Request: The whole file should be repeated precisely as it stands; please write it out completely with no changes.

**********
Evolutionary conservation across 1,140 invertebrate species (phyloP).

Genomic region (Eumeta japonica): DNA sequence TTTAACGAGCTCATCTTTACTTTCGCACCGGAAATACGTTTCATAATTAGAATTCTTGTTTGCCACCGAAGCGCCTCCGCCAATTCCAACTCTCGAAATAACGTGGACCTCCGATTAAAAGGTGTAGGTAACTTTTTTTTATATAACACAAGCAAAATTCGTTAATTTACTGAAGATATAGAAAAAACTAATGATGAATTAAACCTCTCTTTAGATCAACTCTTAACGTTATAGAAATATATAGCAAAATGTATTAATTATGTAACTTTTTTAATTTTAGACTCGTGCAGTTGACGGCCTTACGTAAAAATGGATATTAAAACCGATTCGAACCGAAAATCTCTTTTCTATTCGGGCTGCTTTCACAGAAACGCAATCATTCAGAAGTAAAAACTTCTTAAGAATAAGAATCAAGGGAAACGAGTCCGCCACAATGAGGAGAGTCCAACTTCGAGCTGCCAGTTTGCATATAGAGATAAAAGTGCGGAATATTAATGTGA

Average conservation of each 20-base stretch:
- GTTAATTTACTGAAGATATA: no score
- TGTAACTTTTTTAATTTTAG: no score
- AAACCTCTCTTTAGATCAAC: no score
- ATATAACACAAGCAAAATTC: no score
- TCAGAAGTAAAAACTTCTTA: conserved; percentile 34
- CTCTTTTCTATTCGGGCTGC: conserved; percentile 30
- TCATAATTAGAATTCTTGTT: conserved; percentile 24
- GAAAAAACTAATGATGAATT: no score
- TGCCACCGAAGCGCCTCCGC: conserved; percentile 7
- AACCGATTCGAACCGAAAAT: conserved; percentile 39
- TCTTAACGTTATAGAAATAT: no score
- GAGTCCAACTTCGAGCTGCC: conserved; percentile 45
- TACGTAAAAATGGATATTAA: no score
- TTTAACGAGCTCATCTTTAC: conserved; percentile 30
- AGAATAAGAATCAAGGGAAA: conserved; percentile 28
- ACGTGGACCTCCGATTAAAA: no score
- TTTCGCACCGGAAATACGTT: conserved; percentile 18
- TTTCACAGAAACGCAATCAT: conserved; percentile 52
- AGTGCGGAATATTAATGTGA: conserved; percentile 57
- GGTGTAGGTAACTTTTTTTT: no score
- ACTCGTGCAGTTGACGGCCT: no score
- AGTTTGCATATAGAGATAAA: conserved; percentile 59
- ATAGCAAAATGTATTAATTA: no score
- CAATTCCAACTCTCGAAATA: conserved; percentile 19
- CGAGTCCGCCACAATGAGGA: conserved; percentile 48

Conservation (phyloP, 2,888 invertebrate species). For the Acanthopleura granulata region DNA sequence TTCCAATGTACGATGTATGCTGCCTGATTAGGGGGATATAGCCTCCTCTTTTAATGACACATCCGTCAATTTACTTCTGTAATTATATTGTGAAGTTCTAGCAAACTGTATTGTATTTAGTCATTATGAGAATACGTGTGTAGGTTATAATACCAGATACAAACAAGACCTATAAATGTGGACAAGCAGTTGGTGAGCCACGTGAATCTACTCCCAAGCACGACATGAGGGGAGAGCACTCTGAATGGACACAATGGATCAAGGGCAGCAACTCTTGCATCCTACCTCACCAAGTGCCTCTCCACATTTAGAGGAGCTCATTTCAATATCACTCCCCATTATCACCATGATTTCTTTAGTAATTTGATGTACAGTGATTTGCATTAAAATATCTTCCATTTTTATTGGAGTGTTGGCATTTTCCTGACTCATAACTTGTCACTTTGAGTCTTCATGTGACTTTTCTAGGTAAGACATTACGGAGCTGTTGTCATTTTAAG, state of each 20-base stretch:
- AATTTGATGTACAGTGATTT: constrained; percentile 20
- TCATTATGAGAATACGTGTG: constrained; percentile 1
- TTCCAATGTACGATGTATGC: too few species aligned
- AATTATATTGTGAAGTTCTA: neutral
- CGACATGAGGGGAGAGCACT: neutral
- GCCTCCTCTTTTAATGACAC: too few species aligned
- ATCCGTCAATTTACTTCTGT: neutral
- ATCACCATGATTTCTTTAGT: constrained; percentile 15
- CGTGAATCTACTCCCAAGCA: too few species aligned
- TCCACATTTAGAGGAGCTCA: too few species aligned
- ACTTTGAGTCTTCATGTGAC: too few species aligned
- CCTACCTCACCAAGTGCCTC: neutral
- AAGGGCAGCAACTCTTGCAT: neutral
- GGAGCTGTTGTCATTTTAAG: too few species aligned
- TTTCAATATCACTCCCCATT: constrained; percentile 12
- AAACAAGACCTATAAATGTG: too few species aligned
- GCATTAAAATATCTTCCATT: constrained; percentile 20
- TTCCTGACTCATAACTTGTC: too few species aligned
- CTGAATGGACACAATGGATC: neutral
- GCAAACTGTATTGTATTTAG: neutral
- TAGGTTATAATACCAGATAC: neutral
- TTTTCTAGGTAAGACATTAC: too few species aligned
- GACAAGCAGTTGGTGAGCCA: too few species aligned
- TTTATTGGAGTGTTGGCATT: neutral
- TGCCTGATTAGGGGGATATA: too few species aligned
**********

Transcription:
Evolutionary conservation across 1,140 invertebrate species (phyloP).

Genomic region (Eumeta japonica): DNA sequence TTTAACGAGCTCATCTTTACTTTCGCACCGGAAATACGTTTCATAATTAGAATTCTTGTTTGCCACCGAAGCGCCTCCGCCAATTCCAACTCTCGAAATAACGTGGACCTCCGATTAAAAGGTGTAGGTAACTTTTTTTTATATAACACAAGCAAAATTCGTTAATTTACTGAAGATATAGAAAAAACTAATGATGAATTAAACCTCTCTTTAGATCAACTCTTAACGTTATAGAAATATATAGCAAAATGTATTAATTATGTAACTTTTTTAATTTTAGACTCGTGCAGTTGACGGCCTTACGTAAAAATGGATATTAAAACCGATTCGAACCGAAAATCTCTTTTCTATTCGGGCTGCTTTCACAGAAACGCAATCATTCAGAAGTAAAAACTTCTTAAGAATAAGAATCAAGGGAAACGAGTCCGCCACAATGAGGAGAGTCCAACTTCGAGCTGCCAGTTTGCATATAGAGATAAAAGTGCGGAATATTAATGTGA

Average conservation of each 20-base stretch:
- GTTAATTTACTGAAGATATA: no score
- TGTAACTTTTTTAATTTTAG: no score
- AAACCTCTCTTTAGATCAAC: no score
- ATATAACACAAGCAAAATTC: no score
- TCAGAAGTAAAAACTTCTTA: conserved; percentile 34
- CTCTTTTCTATTCGGGCTGC: conserved; percentile 30
- TCATAATTAGAATTCTTGTT: conserved; percentile 24
- GAAAAAACTAATGATGAATT: no score
- TGCCACCGAAGCGCCTCCGC: conserved; percentile 7
- AACCGATTCGAACCGAAAAT: conserved; percentile 39
- TCTTAACGTTATAGAAATAT: no score
- GAGTCCAACTTCGAGCTGCC: conserved; percentile 45
- TACGTAAAAATGGATATTAA: no score
- TTTAACGAGCTCATCTTTAC: conserved; percentile 30
- AGAATAAGAATCAAGGGAAA: conserved; percentile 28
- ACGTGGACCTCCGATTAAAA: no score
- TTTCGCACCGGAAATACGTT: conserved; percentile 18
- TTTCACAGAAACGCAATCAT: conserved; percentile 52
- AGTGCGGAATATTAATGTGA: conserved; percentile 57
- GGTGTAGGTAACTTTTTTTT: no score
- ACTCGTGCAGTTGACGGCCT: no score
- AGTTTGCATATAGAGATAAA: conserved; percentile 59
- ATAGCAAAATGTATTAATTA: no score
- CAATTCCAACTCTCGAAATA: conserved; percentile 19
- CGAGTCCGCCACAATGAGGA: conserved; percentile 48

Conservation (phyloP, 2,888 invertebrate species). For the Acanthopleura granulata region DNA sequence TTCCAATGTACGATGTATGCTGCCTGATTAGGGGGATATAGCCTCCTCTTTTAATGACACATCCGTCAATTTACTTCTGTAATTATATTGTGAAGTTCTAGCAAACTGTATTGTATTTAGTCATTATGAGAATACGTGTGTAGGTTATAATACCAGATACAAACAAGACCTATAAATGTGGACAAGCAGTTGGTGAGCCACGTGAATCTACTCCCAAGCACGACATGAGGGGAGAGCACTCTGAATGGACACAATGGATCAAGGGCAGCAACTCTTGCATCCTACCTCACCAAGTGCCTCTCCACATTTAGAGGAGCTCATTTCAATATCACTCCCCATTATCACCATGATTTCTTTAGTAATTTGATGTACAGTGATTTGCATTAAAATATCTTCCATTTTTATTGGAGTGTTGGCATTTTCCTGACTCATAACTTGTCACTTTGAGTCTTCATGTGACTTTTCTAGGTAAGACATTACGGAGCTGTTGTCATTTTAAG, state of each 20-base stretch:
- AATTTGATGTACAGTGATTT: constrained; percentile 20
- TCATTATGAGAATACGTGTG: constrained; percentile 1
- TTCCAATGTACGATGTATGC: too few species aligned
- AATTATATTGTGAAGTTCTA: neutral
- CGACATGAGGGGAGAGCACT: neutral
- GCCTCCTCTTTTAATGACAC: too few species aligned
- ATCCGTCAATTTACTTCTGT: neutral
- ATCACCATGATTTCTTTAGT: constrained; percentile 15
- CGTGAATCTACTCCCAAGCA: too few species aligned
- TCCACATTTAGAGGAGCTCA: too few species aligned
- ACTTTGAGTCTTCATGTGAC: too few species aligned
- CCTACCTCACCAAGTGCCTC: neutral
- AAGGGCAGCAACTCTTGCAT: neutral
- GGAGCTGTTGTCATTTTAAG: too few species aligned
- TTTCAATATCACTCCCCATT: constrained; percentile 12
- AAACAAGACCTATAAATGTG: too few species aligned
- GCATTAAAATATCTTCCATT: constrained; percentile 20
- TTCCTGACTCATAACTTGTC: too few species aligned
- CTGAATGGACACAATGGATC: neutral
- GCAAACTGTATTGTATTTAG: neutral
- TAGGTTATAATACCAGATAC: neutral
- TTTTCTAGGTAAGACATTAC: too few species aligned
- GACAAGCAGTTGGTGAGCCA: too few species aligned
- TTTATTGGAGTGTTGGCATT: neutral
- TGCCTGATTAGGGGGATATA: too few species aligned